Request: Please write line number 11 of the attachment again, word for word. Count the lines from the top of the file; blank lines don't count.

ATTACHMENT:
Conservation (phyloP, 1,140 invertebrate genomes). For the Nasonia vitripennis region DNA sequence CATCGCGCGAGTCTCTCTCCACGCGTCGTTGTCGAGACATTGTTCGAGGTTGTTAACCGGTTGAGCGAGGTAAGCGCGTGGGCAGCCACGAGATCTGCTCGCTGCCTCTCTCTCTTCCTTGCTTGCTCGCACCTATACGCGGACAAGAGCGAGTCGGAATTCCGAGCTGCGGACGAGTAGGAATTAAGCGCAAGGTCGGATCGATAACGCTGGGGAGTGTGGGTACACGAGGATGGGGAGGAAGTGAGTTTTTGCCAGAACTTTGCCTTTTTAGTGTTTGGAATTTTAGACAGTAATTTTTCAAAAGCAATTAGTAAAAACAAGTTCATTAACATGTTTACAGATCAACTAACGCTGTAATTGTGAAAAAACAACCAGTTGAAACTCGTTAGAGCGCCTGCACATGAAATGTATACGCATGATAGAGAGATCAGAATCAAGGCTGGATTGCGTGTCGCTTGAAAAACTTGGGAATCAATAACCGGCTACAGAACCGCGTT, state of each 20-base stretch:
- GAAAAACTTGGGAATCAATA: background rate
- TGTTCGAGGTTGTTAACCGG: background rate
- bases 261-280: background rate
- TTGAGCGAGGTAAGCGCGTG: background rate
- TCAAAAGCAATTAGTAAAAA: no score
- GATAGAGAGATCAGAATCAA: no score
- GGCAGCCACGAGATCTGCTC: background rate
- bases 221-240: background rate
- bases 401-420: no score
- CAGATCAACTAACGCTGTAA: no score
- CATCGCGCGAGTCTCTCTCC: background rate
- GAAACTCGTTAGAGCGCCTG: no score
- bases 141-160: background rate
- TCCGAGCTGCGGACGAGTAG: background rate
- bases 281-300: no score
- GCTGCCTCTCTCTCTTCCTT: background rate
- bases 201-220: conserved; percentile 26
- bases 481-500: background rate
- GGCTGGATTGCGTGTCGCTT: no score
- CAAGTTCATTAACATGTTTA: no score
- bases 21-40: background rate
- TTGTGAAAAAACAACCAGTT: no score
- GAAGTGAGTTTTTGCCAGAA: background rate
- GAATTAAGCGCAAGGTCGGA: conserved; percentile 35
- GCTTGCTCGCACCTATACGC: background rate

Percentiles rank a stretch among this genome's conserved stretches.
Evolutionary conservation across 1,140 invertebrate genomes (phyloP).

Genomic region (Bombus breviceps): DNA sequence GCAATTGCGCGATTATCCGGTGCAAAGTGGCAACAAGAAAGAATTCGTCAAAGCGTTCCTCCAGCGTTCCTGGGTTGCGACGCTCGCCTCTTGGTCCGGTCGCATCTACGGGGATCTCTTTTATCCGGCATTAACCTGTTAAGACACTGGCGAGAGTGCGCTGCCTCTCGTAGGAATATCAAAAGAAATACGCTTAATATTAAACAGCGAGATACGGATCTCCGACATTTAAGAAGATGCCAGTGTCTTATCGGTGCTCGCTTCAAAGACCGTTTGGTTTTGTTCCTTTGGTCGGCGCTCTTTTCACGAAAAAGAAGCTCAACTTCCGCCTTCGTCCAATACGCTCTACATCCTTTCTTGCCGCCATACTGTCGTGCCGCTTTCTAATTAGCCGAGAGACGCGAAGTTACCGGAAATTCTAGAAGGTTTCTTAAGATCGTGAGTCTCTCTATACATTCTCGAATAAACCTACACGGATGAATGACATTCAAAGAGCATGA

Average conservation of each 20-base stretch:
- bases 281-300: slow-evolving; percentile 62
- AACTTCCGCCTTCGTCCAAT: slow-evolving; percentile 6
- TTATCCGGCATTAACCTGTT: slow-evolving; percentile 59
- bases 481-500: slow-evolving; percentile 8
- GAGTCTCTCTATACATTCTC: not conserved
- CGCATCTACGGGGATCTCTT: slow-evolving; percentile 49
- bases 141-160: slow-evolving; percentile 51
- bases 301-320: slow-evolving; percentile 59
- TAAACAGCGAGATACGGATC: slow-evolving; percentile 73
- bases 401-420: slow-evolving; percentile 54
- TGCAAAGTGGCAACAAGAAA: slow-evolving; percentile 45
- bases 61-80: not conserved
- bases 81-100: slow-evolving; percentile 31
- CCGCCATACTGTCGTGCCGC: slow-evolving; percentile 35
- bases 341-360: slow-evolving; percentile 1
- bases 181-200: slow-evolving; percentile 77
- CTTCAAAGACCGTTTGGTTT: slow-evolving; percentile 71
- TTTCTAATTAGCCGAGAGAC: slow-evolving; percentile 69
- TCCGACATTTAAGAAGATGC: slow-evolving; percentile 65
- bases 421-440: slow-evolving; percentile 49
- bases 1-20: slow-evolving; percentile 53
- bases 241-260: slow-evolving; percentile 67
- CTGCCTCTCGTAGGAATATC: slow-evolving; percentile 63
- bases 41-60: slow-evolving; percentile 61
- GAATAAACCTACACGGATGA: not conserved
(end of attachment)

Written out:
- CAGATCAACTAACGCTGTAA: no score